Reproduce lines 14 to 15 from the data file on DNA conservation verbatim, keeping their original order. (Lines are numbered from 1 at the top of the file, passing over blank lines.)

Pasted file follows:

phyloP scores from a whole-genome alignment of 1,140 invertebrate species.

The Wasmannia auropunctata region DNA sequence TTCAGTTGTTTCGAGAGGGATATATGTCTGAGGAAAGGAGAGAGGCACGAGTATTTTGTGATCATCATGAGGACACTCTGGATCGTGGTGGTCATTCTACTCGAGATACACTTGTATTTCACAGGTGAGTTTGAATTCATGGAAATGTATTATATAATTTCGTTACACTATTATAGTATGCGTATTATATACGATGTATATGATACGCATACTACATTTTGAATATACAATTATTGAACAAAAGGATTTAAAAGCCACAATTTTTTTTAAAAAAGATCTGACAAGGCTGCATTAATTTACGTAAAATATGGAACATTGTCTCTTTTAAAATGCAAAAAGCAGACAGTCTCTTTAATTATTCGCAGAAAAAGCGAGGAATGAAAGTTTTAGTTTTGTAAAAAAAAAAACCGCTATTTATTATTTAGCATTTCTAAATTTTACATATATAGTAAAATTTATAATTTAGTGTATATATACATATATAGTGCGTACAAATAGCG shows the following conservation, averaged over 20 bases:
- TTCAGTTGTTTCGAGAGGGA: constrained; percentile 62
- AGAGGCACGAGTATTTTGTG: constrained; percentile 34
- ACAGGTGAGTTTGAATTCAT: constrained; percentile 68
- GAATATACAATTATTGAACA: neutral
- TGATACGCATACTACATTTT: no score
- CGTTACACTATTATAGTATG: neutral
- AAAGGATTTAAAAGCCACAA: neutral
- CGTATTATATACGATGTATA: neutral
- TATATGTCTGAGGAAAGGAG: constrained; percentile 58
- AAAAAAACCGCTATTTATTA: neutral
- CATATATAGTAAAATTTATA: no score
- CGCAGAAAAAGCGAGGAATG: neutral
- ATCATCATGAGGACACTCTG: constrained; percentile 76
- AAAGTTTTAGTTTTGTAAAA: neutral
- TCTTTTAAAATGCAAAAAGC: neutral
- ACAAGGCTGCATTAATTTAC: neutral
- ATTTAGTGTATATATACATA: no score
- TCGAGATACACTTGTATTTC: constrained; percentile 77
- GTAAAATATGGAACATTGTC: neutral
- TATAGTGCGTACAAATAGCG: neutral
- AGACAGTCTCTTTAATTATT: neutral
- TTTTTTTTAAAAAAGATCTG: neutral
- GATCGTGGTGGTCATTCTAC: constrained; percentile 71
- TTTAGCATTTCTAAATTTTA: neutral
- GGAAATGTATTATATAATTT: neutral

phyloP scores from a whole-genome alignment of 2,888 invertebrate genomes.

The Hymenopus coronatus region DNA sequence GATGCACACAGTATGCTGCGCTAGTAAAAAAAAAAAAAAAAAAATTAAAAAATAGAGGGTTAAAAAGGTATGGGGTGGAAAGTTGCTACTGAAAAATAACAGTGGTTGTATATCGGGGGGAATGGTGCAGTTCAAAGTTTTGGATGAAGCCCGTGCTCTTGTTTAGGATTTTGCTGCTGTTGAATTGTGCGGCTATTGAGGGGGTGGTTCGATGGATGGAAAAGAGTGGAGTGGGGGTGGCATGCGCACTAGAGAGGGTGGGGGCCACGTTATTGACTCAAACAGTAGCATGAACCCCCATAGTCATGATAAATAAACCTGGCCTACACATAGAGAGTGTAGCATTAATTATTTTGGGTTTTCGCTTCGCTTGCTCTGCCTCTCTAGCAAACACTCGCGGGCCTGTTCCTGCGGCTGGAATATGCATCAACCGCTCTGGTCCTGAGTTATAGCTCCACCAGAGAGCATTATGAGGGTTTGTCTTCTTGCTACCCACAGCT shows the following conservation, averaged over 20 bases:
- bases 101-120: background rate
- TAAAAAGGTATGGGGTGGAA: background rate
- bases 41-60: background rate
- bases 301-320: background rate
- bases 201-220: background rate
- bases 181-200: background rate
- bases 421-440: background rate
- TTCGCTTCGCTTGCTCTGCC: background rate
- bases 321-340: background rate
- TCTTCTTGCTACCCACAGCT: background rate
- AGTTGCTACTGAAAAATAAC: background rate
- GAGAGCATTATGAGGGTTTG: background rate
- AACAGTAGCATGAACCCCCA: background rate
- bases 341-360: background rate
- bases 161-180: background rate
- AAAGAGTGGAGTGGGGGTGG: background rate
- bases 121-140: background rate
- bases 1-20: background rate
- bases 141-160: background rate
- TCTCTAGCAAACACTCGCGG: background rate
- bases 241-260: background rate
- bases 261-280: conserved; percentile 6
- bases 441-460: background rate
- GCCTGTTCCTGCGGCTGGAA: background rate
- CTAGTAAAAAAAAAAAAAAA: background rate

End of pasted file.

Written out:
- CGCAGAAAAAGCGAGGAATG: neutral
- ATCATCATGAGGACACTCTG: constrained; percentile 76